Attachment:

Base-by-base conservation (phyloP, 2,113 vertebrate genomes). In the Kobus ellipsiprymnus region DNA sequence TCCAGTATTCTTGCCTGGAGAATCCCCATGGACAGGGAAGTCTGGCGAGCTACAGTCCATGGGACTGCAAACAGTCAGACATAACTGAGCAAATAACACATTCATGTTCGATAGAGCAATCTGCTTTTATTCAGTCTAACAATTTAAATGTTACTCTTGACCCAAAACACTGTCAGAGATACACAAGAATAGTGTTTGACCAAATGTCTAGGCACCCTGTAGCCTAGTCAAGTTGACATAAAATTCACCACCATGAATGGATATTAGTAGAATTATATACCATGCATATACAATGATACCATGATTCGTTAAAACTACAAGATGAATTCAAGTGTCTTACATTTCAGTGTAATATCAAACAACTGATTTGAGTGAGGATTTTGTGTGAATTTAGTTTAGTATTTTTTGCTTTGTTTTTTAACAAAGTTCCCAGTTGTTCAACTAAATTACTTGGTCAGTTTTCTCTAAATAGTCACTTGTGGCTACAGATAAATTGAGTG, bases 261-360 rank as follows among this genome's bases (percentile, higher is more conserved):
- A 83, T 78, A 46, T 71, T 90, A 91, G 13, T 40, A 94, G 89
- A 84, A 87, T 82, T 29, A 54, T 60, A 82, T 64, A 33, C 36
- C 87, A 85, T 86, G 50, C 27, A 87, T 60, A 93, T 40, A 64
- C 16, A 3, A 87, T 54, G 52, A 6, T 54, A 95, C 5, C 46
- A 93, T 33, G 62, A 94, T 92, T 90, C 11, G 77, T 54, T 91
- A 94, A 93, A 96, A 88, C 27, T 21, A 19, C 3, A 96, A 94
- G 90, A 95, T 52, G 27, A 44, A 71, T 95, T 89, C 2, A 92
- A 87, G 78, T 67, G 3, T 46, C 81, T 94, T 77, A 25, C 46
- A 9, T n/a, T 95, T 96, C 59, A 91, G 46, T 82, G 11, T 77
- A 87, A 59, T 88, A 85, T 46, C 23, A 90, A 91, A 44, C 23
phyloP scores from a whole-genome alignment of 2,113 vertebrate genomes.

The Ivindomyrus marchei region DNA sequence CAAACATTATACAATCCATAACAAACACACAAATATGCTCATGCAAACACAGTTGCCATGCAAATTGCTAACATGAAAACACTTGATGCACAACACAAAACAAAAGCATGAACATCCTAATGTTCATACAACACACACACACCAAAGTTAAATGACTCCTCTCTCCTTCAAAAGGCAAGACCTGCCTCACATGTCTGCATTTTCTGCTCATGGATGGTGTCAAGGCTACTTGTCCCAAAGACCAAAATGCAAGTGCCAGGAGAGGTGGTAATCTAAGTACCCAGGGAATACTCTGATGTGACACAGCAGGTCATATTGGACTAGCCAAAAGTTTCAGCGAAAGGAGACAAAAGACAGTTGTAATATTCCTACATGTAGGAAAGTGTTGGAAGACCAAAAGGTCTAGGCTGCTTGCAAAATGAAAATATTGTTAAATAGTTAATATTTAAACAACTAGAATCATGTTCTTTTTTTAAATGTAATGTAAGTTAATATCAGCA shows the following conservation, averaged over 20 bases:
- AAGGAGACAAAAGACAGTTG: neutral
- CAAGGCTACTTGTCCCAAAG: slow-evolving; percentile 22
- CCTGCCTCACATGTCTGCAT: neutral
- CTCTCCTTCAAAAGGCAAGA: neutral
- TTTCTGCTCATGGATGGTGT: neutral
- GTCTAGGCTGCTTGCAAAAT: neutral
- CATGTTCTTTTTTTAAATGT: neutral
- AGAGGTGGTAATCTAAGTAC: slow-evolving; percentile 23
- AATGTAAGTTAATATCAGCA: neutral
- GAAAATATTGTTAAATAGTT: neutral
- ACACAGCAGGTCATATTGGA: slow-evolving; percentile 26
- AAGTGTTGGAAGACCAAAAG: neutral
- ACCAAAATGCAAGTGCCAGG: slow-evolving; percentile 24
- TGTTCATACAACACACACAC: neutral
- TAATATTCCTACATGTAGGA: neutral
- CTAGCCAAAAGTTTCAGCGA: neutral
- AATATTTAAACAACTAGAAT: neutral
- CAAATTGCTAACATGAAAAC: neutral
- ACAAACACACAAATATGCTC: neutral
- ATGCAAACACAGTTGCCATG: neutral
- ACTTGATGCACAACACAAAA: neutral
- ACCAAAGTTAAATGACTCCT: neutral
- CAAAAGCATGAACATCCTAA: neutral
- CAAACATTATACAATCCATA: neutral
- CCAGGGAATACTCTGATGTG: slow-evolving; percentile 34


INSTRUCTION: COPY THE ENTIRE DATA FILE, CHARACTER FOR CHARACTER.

Base-by-base conservation (phyloP, 2,113 vertebrate genomes). In the Kobus ellipsiprymnus region DNA sequence TCCAGTATTCTTGCCTGGAGAATCCCCATGGACAGGGAAGTCTGGCGAGCTACAGTCCATGGGACTGCAAACAGTCAGACATAACTGAGCAAATAACACATTCATGTTCGATAGAGCAATCTGCTTTTATTCAGTCTAACAATTTAAATGTTACTCTTGACCCAAAACACTGTCAGAGATACACAAGAATAGTGTTTGACCAAATGTCTAGGCACCCTGTAGCCTAGTCAAGTTGACATAAAATTCACCACCATGAATGGATATTAGTAGAATTATATACCATGCATATACAATGATACCATGATTCGTTAAAACTACAAGATGAATTCAAGTGTCTTACATTTCAGTGTAATATCAAACAACTGATTTGAGTGAGGATTTTGTGTGAATTTAGTTTAGTATTTTTTGCTTTGTTTTTTAACAAAGTTCCCAGTTGTTCAACTAAATTACTTGGTCAGTTTTCTCTAAATAGTCACTTGTGGCTACAGATAAATTGAGTG, bases 261-360 rank as follows among this genome's bases (percentile, higher is more conserved):
- A 83, T 78, A 46, T 71, T 90, A 91, G 13, T 40, A 94, G 89
- A 84, A 87, T 82, T 29, A 54, T 60, A 82, T 64, A 33, C 36
- C 87, A 85, T 86, G 50, C 27, A 87, T 60, A 93, T 40, A 64
- C 16, A 3, A 87, T 54, G 52, A 6, T 54, A 95, C 5, C 46
- A 93, T 33, G 62, A 94, T 92, T 90, C 11, G 77, T 54, T 91
- A 94, A 93, A 96, A 88, C 27, T 21, A 19, C 3, A 96, A 94
- G 90, A 95, T 52, G 27, A 44, A 71, T 95, T 89, C 2, A 92
- A 87, G 78, T 67, G 3, T 46, C 81, T 94, T 77, A 25, C 46
- A 9, T n/a, T 95, T 96, C 59, A 91, G 46, T 82, G 11, T 77
- A 87, A 59, T 88, A 85, T 46, C 23, A 90, A 91, A 44, C 23
phyloP scores from a whole-genome alignment of 2,113 vertebrate genomes.

The Ivindomyrus marchei region DNA sequence CAAACATTATACAATCCATAACAAACACACAAATATGCTCATGCAAACACAGTTGCCATGCAAATTGCTAACATGAAAACACTTGATGCACAACACAAAACAAAAGCATGAACATCCTAATGTTCATACAACACACACACACCAAAGTTAAATGACTCCTCTCTCCTTCAAAAGGCAAGACCTGCCTCACATGTCTGCATTTTCTGCTCATGGATGGTGTCAAGGCTACTTGTCCCAAAGACCAAAATGCAAGTGCCAGGAGAGGTGGTAATCTAAGTACCCAGGGAATACTCTGATGTGACACAGCAGGTCATATTGGACTAGCCAAAAGTTTCAGCGAAAGGAGACAAAAGACAGTTGTAATATTCCTACATGTAGGAAAGTGTTGGAAGACCAAAAGGTCTAGGCTGCTTGCAAAATGAAAATATTGTTAAATAGTTAATATTTAAACAACTAGAATCATGTTCTTTTTTTAAATGTAATGTAAGTTAATATCAGCA shows the following conservation, averaged over 20 bases:
- AAGGAGACAAAAGACAGTTG: neutral
- CAAGGCTACTTGTCCCAAAG: slow-evolving; percentile 22
- CCTGCCTCACATGTCTGCAT: neutral
- CTCTCCTTCAAAAGGCAAGA: neutral
- TTTCTGCTCATGGATGGTGT: neutral
- GTCTAGGCTGCTTGCAAAAT: neutral
- CATGTTCTTTTTTTAAATGT: neutral
- AGAGGTGGTAATCTAAGTAC: slow-evolving; percentile 23
- AATGTAAGTTAATATCAGCA: neutral
- GAAAATATTGTTAAATAGTT: neutral
- ACACAGCAGGTCATATTGGA: slow-evolving; percentile 26
- AAGTGTTGGAAGACCAAAAG: neutral
- ACCAAAATGCAAGTGCCAGG: slow-evolving; percentile 24
- TGTTCATACAACACACACAC: neutral
- TAATATTCCTACATGTAGGA: neutral
- CTAGCCAAAAGTTTCAGCGA: neutral
- AATATTTAAACAACTAGAAT: neutral
- CAAATTGCTAACATGAAAAC: neutral
- ACAAACACACAAATATGCTC: neutral
- ATGCAAACACAGTTGCCATG: neutral
- ACTTGATGCACAACACAAAA: neutral
- ACCAAAGTTAAATGACTCCT: neutral
- CAAAAGCATGAACATCCTAA: neutral
- CAAACATTATACAATCCATA: neutral
- CCAGGGAATACTCTGATGTG: slow-evolving; percentile 34